When Steam first rolled out, there were very few digital distribution options available.  Direct2Drive and one other (whose name I can't recall offhand) were pretty much the only competition, and D2D was horrible.  Steam became as massive as it did because it was the best choice available, not because of exclusivity crap like Epic is pulling.  I'm not pretending that Valve is perfect or hiding my head in the sand over their shortcomings, but I am saying that they're not as awful as you make them out to be.  Ignoring why they became so big is to ignore the reason behind a large part of your complaints about them.

3 hours ago, Crowbar said:

Regarding the rest of your post, I'm not buying the excuses and not sure what part of having to install a DRM client you don't understand is DRM regardless if it's part of a particular game or not.

I was correcting inaccuracies, not making excuses.  As for DRM, I suppose that depends on how you define it.  By your definition, you could say that GoG Galaxy is DRM.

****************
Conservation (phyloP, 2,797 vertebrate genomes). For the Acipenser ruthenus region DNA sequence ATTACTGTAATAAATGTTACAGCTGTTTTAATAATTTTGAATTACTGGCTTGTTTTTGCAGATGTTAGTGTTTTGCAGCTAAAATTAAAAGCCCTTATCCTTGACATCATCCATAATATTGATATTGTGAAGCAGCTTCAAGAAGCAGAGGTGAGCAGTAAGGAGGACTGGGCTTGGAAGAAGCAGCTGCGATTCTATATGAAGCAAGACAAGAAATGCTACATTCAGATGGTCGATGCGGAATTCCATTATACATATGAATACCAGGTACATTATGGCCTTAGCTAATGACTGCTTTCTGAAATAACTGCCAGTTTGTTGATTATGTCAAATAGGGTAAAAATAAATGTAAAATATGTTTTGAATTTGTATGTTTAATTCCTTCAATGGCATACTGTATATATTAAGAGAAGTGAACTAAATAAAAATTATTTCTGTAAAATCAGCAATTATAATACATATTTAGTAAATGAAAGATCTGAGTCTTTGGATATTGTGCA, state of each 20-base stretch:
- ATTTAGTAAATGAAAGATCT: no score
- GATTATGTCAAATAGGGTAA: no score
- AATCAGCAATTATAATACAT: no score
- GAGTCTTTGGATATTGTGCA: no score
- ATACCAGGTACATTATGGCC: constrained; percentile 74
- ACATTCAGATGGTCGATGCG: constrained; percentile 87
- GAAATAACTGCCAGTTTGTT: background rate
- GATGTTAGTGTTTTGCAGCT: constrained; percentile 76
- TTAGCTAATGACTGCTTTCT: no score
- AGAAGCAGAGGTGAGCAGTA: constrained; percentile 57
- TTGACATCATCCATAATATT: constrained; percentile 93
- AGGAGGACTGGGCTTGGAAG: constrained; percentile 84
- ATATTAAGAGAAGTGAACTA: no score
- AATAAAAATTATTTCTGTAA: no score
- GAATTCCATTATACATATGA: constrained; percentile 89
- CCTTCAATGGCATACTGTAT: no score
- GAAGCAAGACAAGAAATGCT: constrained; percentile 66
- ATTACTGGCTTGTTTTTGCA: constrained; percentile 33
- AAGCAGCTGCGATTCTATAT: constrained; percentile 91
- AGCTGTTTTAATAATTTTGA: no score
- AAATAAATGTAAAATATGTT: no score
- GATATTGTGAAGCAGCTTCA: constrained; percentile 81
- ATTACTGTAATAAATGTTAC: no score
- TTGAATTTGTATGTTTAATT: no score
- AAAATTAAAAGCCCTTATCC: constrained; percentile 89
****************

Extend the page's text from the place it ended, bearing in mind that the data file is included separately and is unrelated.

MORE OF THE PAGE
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4 hours ago, JZStudios said:

But then what's the issue with leaving the Steam platform to go to Epic if they aren't costing Steam money? If they won't enforce it, and I still don't know how they would other than suing, what's the point of putting it there?

 

The issue is they provided resources to develop and advertise the game on the condition the game would be sold on their platform.   It does actually cost steam money to host game development pages, provide a way for customers to receive product updates and subscribe.     There is no such thing as a free service, all hard drive space costs money, all bandwidth costs money, building up a community of game consumers costs money.  And that is before you get into other services like pre-orders and service support.   Nothing is free.


QuicK and DirtY. Read the CoC it's like a guide on how not to be moron.  Also I don't have an issue with the VS series.